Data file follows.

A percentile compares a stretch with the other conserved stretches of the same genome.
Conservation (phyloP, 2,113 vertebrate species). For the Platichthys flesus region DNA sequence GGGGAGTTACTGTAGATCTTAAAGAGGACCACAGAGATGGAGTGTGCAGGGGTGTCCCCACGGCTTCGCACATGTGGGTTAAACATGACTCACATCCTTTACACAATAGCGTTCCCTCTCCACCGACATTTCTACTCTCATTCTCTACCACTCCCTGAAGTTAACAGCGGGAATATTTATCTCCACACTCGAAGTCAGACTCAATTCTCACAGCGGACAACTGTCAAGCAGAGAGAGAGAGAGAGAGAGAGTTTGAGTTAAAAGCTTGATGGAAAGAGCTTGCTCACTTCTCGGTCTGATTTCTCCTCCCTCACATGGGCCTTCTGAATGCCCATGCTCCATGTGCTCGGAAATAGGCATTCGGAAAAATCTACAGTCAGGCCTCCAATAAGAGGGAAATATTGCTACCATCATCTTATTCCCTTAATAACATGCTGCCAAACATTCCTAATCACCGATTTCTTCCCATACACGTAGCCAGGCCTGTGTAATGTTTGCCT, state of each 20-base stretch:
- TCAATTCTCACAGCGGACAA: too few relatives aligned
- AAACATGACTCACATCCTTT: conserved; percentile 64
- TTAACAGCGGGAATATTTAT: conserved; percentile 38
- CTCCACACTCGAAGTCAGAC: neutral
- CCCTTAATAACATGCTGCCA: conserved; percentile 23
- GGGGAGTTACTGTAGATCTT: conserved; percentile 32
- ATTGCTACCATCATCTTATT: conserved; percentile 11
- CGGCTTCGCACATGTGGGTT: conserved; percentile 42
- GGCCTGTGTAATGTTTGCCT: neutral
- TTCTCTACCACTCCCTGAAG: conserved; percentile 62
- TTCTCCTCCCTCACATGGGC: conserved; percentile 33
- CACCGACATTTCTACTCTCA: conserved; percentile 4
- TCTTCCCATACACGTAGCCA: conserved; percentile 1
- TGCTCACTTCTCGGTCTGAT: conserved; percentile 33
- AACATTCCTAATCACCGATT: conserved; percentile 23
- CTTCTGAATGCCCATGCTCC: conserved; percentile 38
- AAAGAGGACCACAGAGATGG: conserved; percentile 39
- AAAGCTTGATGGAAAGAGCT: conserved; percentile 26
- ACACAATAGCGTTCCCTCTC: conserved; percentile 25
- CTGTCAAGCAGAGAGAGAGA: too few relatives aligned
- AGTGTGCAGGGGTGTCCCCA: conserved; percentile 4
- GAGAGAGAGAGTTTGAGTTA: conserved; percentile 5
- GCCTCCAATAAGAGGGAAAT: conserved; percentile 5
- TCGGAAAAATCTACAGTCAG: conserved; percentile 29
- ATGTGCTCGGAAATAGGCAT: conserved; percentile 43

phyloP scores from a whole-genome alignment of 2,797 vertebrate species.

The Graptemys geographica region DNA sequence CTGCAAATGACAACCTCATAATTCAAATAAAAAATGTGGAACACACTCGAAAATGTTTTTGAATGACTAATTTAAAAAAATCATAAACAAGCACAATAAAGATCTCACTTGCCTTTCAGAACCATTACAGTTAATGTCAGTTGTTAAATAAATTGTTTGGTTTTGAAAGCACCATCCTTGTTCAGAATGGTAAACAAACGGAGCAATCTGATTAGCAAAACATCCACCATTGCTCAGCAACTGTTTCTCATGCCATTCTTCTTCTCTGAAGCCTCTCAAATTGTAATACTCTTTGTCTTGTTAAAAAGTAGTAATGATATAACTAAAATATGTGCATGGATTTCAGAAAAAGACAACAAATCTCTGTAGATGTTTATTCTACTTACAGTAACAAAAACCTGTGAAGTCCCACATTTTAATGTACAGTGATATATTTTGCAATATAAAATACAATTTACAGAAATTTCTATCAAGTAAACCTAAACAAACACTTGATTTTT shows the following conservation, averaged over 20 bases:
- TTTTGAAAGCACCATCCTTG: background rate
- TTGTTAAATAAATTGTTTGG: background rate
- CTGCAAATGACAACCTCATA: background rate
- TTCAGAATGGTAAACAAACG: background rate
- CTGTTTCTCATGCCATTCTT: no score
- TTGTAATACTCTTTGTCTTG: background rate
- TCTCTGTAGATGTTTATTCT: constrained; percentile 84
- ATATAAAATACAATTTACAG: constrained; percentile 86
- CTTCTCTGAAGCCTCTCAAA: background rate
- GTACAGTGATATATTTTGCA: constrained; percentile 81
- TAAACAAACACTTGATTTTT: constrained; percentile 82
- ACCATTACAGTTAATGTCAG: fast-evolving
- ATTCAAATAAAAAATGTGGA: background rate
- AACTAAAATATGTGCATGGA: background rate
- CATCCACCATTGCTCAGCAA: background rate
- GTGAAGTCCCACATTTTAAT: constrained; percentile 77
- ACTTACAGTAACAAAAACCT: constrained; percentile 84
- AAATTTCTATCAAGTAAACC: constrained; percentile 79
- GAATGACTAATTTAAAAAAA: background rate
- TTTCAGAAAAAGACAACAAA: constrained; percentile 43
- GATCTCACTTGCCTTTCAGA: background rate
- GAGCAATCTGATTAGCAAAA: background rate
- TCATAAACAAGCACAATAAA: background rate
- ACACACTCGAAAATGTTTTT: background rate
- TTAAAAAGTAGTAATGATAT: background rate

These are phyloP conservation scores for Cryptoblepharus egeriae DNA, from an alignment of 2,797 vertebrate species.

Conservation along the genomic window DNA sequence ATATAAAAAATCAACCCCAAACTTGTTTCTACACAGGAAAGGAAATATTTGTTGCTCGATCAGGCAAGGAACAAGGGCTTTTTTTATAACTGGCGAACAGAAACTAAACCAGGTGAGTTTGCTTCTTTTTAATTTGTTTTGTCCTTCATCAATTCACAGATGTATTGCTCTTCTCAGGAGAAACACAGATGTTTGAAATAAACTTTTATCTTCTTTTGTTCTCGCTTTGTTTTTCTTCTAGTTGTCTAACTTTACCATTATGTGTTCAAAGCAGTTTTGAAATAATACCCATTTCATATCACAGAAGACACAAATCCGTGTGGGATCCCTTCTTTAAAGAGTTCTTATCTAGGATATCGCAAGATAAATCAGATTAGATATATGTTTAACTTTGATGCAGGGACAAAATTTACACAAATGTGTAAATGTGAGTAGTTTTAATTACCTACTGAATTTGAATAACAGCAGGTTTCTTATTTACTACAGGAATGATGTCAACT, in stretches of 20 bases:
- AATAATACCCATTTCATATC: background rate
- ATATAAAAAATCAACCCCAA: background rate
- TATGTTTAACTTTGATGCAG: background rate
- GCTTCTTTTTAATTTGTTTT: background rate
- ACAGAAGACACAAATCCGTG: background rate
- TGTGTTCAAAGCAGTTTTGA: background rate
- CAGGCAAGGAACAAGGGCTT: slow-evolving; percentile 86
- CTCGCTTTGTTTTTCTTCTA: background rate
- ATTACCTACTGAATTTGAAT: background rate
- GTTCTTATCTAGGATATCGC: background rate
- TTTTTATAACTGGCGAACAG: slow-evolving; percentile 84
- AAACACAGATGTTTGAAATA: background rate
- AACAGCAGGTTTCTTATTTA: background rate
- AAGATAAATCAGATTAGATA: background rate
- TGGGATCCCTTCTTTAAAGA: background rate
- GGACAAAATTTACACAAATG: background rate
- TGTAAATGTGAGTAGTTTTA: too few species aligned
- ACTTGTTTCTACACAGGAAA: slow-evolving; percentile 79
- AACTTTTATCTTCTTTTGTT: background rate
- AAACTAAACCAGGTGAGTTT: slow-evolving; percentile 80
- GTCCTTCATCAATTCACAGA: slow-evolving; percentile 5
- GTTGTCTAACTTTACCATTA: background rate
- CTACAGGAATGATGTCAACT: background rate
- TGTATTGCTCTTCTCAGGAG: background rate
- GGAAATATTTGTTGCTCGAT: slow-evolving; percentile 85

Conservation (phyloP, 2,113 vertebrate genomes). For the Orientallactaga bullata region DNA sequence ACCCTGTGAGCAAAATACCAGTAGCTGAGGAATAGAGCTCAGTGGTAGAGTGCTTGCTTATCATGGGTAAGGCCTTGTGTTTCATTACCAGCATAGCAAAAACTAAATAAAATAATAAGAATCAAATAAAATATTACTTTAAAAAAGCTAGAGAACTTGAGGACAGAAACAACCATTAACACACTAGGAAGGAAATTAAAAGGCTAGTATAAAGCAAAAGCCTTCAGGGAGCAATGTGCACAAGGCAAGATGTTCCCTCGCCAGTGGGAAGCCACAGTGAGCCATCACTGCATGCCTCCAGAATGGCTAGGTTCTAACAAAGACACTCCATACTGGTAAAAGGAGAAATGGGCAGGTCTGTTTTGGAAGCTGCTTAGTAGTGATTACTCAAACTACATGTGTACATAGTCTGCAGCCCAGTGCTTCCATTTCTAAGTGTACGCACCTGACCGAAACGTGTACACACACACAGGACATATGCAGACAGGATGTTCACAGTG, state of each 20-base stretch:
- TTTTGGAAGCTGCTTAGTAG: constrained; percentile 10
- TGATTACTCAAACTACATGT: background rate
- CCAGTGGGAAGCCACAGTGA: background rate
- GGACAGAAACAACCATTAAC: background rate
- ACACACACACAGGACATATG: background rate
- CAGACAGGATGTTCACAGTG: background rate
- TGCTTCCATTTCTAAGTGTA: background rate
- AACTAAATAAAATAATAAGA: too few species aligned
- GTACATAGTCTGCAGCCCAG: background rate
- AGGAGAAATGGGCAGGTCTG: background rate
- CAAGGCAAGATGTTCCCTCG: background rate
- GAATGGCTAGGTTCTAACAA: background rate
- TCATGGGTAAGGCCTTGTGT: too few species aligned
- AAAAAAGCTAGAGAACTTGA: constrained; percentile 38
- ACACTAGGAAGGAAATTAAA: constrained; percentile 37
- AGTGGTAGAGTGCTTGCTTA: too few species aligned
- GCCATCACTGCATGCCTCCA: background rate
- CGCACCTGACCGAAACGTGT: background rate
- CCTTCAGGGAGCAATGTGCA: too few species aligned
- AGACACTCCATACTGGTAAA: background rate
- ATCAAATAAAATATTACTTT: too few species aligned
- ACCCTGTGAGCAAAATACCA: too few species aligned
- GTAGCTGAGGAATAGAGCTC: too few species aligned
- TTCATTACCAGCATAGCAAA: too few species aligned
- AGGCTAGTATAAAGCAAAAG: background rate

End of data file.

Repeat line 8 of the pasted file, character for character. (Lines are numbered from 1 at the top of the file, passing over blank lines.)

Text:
- GGGGAGTTACTGTAGATCTT: conserved; percentile 32